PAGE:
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teajoteas said

What's your opinion on organic vs. non-organic?

Ever heard the phrase, “unintended consequences?” That’s exactly what’s happened to the organic movement. What began as a noble effort to get everyone eating healthier has turned into a marketing scheme that puts money into inspector’s pockets. Don’t get me wrong, I love organic when it comes to fresh fruits, vegetables, dairy or meat. But for processed foods…forget it. I truly believe you’re wasting your money. The nutrients are all but gone, and the difference is minimal. Unfortunately, tea has fallen into this trap. Nothing wrong with organic tea, but if you can’t taste the difference, you’re gaining very little. I would rather drink fresh tea that wasn’t organic than stale USDA certified organic tea that’s been sitting in a warehouse for 3 years. It’s all a big business now and has very little to do with the small farmers like it used to do.

I can ramble on and on, but I was wondering how many of you are tired of big companies marketing organic processed foods (tea included) to you?

23 Replies
WtFGoD said

i think organic food is the least of peoples worries when it comes to their diet(in general)

a decent analogy might be – its hard to focus on the dust on the floor if theres boxes of trash everywhere. with people eating tons of sugars/fats/salts in foods with little to no nutrition its hard to imagine whether or not some of their food being organic makes a difference.(may be a bigger issue in healthier lifestyles)

as far as the actual ‘Vs’ goes i think in general natural fertilizers may be better for the enviornment and provide the plants/food sources with a greater spectrum of nutrition than just chemical alternatives.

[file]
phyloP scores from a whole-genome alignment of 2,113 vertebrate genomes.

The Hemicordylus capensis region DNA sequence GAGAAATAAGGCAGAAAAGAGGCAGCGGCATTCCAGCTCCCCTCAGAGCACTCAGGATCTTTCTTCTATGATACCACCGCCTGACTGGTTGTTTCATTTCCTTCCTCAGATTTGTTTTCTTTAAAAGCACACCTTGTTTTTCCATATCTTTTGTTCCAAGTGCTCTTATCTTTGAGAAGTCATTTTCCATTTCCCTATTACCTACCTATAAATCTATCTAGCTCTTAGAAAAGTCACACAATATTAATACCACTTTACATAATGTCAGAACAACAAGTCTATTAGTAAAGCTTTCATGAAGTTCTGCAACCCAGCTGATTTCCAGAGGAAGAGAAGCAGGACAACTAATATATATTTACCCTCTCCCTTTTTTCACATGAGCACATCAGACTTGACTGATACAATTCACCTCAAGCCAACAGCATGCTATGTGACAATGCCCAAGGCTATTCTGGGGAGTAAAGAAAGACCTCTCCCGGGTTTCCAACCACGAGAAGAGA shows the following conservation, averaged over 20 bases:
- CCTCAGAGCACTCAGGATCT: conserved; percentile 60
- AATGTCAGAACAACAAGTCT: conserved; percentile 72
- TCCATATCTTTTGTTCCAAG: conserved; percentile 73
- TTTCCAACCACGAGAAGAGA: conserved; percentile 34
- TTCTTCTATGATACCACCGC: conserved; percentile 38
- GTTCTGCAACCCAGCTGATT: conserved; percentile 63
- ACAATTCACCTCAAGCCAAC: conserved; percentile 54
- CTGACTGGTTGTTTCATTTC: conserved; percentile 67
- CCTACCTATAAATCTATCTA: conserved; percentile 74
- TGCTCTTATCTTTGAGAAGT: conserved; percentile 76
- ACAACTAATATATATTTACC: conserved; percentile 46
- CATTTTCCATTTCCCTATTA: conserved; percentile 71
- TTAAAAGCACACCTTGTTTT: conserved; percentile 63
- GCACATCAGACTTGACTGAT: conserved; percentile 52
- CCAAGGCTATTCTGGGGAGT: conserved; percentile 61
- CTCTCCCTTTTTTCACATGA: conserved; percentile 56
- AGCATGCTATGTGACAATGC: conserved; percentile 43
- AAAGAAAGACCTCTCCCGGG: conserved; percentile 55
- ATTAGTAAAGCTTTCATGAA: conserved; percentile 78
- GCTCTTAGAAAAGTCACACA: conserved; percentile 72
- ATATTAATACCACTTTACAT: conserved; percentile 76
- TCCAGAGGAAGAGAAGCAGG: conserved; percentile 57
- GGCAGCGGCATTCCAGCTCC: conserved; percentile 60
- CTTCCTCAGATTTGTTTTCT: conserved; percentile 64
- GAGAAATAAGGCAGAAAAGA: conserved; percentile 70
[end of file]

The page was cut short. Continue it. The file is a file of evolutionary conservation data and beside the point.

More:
chemical pesticides/herbicides on top of being bad for the enviornment may also pose health risks to people, in general enviornmental polution that dirrectly effects us should be taken more seriously. ( this may effect processed foods even though there may be no nutritional difference )

i personally dont see organic being thrown around too much, not really sure what your reffering to in this respect. but i do see companys quite frequently try to decieve people into thinking their product is safer/better for them even when its obviosly not.

as just a point i would say that companies arnt in buisiness to keep people healthy or look after their wellbeing; some companies may feel they have a moral obligation but i think for the most part its just an afterthought to making money/promoting/expanding their product. cant blame them for doing what buisiness’s do, if its important enough eventually people will start paying closer attention and making sure their food is more nutritious/healthy.

a quote im quite fond of is “In a democracy, the people get the government they deserve” while this applys to government i feel it also applies to other aspects of life, and if you view the free market as a bunch of people voting with their wallets they are getting exactly what they deserve when they buy into the b******t companies feed them; more so than ever considering the amount of information we have available to us.

/rant over

Angrboda said

I agree with this. Particularly the point that it’s not just a question of what’s better for me, but also what’s better for the environment and healthier for the farmer who may not be able to afford/even understand the necessity of safety equipment when working with chemicals.

Whether I think I can taste a difference (I usually can’t) or whether I think the food is more nutritious (I don’t necessarily believe it is; it just contains less trace chemicals which IMO is not the same thing); that matters less to me.

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darky said

well i basicly try to buy loads off organic stuff, especialy fresh fruit :) Also i usualy buy tea from jingtea.com in the uk, and they have very very good organic tea’s and from small farmers if i’m not mistaken! almost always picking date and packing date on the packages and stuff.